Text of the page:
Philip Baldwin

I was just 24 years old when I was diagnosed with HIV and hepatitis C. I was diagnosed with HIV over my lunch break from work, then a week later I was told I also had hepatitis C. It came as a complete shock, and this double whammy had a huge impact on my life. I felt fear, shame, grief, and anger.

I had no physical symptoms of hepatitis. I had been accessing STI testing from the age of 17 and always aimed to have safe sex. Because I was tested regularly, this meant that the viruses were diagnosed early on and I was able to access treatment as soon as possible.

Emotionally, though, hepatitis C had a huge impact on me and I felt the stigma of my diagnosis acutely. Having been diagnosed with both HIV and hepatitis C, I had to deal with the dual stigma of being co-infected. I felt alienated from HIV negative men on account of my HIV, and I felt alienated from HIV positive men on account of my hepatitis C. I didn’t know where or how to fit in. I felt isolated. I really did feel that I was alone.

The year of my diagnoses was particularly difficult. During this time, I contemplated taking my life on three occasions. What pulled me back was thinking about the impact that this would have on my family and friends. I attended support groups where I met with other people living with HIV and hepatitis C. Hearing about their journeys really helped me come to terms with being HIV and hepatitis C positive, and I was able to gain objectivity and learn more about the viruses. This objectivity allowed me to slowly gain more acceptance around my diagnoses.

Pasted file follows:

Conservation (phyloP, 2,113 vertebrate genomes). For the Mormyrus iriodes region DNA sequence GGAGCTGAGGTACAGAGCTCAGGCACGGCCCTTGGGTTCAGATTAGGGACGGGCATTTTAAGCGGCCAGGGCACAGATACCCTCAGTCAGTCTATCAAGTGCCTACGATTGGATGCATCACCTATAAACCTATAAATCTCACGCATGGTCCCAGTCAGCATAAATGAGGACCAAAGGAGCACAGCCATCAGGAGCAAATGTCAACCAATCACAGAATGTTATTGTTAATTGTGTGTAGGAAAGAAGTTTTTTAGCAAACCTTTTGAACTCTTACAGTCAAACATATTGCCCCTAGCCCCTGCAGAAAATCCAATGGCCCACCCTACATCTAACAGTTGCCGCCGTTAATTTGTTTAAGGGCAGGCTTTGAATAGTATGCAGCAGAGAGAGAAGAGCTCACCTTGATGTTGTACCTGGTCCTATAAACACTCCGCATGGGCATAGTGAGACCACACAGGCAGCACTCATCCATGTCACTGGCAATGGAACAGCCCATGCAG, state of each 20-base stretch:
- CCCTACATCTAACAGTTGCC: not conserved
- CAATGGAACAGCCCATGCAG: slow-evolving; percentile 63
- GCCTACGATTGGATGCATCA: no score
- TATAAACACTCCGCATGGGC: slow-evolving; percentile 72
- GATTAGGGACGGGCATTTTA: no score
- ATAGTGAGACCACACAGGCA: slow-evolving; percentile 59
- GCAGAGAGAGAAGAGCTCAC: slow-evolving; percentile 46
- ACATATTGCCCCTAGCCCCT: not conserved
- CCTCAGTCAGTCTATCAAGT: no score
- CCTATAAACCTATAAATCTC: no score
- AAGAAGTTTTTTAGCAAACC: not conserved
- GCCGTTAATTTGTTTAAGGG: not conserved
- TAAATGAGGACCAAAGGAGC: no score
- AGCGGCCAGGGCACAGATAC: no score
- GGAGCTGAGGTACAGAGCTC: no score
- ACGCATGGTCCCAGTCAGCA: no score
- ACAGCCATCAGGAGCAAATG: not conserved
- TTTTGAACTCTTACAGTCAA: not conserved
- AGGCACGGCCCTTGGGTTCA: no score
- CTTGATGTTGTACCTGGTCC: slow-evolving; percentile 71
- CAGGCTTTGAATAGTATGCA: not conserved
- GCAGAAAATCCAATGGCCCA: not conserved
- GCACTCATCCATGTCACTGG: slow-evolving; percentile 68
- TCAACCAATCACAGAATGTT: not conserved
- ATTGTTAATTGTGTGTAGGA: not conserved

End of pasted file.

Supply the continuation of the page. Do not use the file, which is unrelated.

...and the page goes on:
Though it took me a number of years to come to terms with my hepatitis C, once I had achieved it, I really wanted to speak out because there is a real lack of awareness around the virus. In 2014, I started writing for the Huffpost (a popular online magazine) and in 2015, I left my job as a lawyer in the City of London to concentrate full time on my activism. I’m now a gay rights, and human rights activist and a writer. Ultimately, my diagnoses empowered me and I really wouldn’t be the person that I am today if it hadn’t been for them.

I am very privileged to have the voice that I do around HIV, hepatitis and human rights issues. I have magazine columns where I frequently write about hepatitis, and I discuss it on radio, and on TV. I try to be as candid as possible about my own journey with hepatitis C. We need to raise awareness around the virus and educate people. Being an activist doesn’t just mean taking part in protest marches. I would encourage anyone who has the confidence to do so to speak about their own experiences with hepatitis – personal stories and experiences are very compelling and help to break down stigma. After all, hepatitis doesn’t discriminate and people from all walks of life can have it.

I accessed treatment for hepatitis C in December 2016. I found the 12-week treatment to be side-effect free and it was an amazing feeling when I cleared the infection. It felt like a huge weight had been lifted from my shoulders. I no longer had to worry about the potential health consequences of hepatitis C.
I think that it is really important that we find the many people who are living with viral hepatitis but are undiagnosed. We need to dramatically increase testing and, in my view, we need to aim to move testing beyond prisons, beyond substance misuse services, beyond sexual health clinics. It needs to become the norm that people are tested. This would help break down stigma surrounding the disease, too.

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For people living with a hepatitis condition, it really helps to know theyu2019re not alone. Thatu2019s why weu2019re inviting people to share their stories.

Surender Kumar

  I was a human resources executive in a leading thermal power generation company in India. During a blood donation camp in 2010, I found

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